The death of an 81-year-old “mercy” killer whose body was found on a Perth beach overnight has sparked calls for new laws allowing euthanasia.
The body of pensioner Herbert Bernard Erickson was found on Floreat Beach late yesterday, less than three weeks after he pleaded guilty to the murder of his disabled de facto wife Julie Betty Kuhn, 73, whom he cared for after she suffered a stroke.
Erickson smothered Ms Kuhn at their Armadale home in suburban Perth in January as part of their suicide pact.
Ms Kuhn had also suffered from chronic arthritis and was confined to a wheelchair.
Erickson also killed his two dogs and attempted to electrocute himself after her death, resulting in the loss of both index fingers.
He was to be sentenced on January 18 next year.
His lawyer David Manera said his family was devastated by their loss.
Mr Manera, who had planned to argue against a life jail term because of Erickson's deep love for his partner, said it was not a simple murder-suicide.
The couple's greatest fear was going into a nursing home, he said.
“The events were weighing increasingly heavily on his mind and the family were concerned about his mental state,” Mr Manera told ABC radio.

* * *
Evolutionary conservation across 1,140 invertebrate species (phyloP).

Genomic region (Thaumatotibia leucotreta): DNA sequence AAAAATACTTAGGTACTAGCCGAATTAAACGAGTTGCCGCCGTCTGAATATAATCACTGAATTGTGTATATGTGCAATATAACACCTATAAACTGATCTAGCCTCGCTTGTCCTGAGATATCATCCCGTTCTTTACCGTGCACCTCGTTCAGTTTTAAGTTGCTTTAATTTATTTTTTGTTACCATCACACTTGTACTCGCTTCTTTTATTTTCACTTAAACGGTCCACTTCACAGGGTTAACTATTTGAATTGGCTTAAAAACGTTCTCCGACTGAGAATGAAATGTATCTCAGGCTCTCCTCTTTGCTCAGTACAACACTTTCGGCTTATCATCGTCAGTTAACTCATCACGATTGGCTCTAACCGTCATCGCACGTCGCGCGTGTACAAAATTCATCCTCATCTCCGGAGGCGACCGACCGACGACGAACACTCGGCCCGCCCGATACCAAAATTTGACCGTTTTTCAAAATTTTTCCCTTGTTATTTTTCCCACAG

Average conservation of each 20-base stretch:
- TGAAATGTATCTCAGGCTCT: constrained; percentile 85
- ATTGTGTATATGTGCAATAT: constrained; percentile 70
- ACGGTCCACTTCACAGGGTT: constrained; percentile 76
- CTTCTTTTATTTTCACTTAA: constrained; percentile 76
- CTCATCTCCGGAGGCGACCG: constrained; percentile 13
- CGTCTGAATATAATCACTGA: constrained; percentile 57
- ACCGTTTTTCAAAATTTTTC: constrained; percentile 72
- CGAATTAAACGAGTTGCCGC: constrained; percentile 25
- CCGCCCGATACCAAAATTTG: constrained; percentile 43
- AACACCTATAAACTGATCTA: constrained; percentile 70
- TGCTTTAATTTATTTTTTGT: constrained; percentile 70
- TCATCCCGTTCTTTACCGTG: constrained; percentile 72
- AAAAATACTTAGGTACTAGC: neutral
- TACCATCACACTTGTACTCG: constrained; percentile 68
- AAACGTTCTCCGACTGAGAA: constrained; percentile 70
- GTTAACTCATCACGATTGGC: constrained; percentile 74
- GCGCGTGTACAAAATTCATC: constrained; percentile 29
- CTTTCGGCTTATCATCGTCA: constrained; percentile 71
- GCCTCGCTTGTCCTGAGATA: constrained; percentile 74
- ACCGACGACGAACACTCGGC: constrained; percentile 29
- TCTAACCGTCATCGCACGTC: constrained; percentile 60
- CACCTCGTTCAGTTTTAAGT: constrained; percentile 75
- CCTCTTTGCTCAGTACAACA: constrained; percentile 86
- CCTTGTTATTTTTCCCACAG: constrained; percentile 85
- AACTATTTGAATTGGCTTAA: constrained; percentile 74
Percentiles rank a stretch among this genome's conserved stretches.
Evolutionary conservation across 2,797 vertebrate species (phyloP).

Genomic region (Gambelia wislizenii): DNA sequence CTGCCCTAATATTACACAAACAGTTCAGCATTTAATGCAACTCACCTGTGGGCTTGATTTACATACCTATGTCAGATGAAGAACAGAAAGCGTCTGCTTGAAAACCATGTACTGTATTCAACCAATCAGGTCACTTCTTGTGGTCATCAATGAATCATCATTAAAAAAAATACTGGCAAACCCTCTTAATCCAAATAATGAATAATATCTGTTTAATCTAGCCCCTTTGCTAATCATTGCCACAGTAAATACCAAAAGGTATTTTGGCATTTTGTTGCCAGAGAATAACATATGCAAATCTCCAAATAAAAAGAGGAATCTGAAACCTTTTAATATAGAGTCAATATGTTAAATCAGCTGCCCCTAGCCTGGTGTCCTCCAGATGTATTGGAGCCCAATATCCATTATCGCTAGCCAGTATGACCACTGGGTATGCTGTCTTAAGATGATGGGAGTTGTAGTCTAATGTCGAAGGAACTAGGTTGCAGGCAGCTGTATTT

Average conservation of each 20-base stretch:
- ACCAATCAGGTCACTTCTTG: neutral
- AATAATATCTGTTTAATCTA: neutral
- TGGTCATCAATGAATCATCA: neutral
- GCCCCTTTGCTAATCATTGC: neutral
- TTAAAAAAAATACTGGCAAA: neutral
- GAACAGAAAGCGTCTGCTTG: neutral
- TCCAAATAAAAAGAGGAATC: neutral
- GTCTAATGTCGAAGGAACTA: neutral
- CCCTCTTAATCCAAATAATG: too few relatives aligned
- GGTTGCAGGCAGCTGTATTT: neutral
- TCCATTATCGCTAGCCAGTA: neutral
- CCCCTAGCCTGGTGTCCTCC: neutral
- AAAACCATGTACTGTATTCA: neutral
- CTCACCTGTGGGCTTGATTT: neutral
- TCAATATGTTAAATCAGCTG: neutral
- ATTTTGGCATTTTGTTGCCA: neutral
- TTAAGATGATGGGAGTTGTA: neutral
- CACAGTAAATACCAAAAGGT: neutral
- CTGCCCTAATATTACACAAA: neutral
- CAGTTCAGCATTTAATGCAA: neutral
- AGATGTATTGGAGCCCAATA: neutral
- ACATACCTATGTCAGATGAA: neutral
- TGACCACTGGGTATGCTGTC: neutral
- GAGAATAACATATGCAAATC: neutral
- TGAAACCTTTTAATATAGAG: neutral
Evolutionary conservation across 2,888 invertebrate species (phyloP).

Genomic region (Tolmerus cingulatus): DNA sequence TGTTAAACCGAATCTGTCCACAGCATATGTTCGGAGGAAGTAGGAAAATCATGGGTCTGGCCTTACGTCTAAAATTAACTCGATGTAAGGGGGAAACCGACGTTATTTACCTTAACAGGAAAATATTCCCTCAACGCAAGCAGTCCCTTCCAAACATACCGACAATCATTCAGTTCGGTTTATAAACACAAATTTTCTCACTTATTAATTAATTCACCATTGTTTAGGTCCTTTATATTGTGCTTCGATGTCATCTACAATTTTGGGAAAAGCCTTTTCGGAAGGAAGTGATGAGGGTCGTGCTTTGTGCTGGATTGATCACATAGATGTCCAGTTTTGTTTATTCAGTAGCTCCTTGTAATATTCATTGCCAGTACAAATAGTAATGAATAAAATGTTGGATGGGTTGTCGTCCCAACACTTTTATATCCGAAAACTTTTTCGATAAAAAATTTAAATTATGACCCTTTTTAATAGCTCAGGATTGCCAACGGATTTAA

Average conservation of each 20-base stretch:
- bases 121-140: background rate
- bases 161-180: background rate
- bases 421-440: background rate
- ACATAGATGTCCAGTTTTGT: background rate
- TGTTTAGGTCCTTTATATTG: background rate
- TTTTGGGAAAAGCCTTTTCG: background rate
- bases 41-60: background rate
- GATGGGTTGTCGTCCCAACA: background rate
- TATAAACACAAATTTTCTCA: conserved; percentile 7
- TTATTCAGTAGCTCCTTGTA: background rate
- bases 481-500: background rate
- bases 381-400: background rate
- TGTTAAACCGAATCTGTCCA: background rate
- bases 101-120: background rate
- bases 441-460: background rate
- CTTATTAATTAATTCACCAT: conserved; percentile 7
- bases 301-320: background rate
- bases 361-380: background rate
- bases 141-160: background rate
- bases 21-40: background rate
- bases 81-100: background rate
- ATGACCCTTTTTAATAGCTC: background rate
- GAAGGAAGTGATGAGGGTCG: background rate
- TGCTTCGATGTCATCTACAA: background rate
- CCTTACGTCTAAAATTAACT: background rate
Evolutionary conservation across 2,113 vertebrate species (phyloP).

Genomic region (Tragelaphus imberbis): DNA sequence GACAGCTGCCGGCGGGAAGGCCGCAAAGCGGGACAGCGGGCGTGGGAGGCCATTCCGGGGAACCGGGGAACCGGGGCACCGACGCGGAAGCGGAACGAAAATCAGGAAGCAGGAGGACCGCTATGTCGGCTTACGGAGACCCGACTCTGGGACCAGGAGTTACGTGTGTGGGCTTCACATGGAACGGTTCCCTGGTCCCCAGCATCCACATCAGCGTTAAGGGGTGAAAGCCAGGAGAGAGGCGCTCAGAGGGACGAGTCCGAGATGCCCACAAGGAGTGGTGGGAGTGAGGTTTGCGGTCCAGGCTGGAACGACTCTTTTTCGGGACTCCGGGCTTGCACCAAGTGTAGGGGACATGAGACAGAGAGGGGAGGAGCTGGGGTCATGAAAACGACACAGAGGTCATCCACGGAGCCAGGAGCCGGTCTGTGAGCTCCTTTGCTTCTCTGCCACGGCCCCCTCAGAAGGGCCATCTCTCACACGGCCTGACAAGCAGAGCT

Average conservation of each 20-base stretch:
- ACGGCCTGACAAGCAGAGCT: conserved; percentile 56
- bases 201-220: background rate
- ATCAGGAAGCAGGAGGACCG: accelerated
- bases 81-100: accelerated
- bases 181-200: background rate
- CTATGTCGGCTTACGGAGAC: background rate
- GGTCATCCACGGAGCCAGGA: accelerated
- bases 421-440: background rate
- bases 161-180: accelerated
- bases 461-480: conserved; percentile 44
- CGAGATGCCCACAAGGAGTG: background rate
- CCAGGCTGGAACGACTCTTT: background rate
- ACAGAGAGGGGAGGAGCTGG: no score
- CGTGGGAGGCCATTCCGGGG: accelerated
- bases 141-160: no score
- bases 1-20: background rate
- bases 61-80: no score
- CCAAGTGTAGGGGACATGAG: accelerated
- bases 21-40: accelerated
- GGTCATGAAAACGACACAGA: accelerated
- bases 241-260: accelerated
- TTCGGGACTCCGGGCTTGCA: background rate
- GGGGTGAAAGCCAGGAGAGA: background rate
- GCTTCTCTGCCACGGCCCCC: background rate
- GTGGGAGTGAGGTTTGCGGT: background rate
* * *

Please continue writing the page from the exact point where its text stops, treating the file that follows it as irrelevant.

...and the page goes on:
“His concern at the time that he committed the offence was for others, namely Julie and his love for her, and it would seem when he took his own life, his main concern was his love for others, namely his own family and being a burden upon them.
“So that seems to be from what I can gather ... the thoughts that were going through his head.
“He wanted to be with his wife and now he is.”
Mr Manera said Erickson didn't want to be seen as a torchbearer of the euthanasia debate, which was reignited when news of his death broke.
Premier Colin Barnett said he would not support any legislation allowing voluntary euthanasia or assisted suicide.
“Once you go down the path of euthanasia, you are going down the path of - to be blunt - legalised killing and I think that raises a whole host of other issues,” he told reporters.
Euthanasia advocate Philip Nitschke labelled the premier's comments a “cop out“, saying politicians needed to take note of the particularly tragic case and introduce appropriate legislation.
“We get people who are acting out of compassion and love for someone they care about to have a peaceful death ... and they are looking at life imprisonment,” Dr Nitschke told AAP.
“He (Erickson) was again worried about people around him. These are the acts of a caring individual and not a person we should be throwing into prison.”
Dr Nitschke said such tragedies could have been avoided with well-crafted legislation, but it required politicians to “seize the moment and act, and of course incur the wrath of the church“, which most were reluctant to do.
Opposition Leader Mark McGowan said he would back such legislation.
"If people are terminally ill, they are in great pain and they make a choice personally to end their suffering, I would support that,” Mr McGowan said.
“A lot of my colleagues would not and a lot of colleagues on the other side of parliament would not.”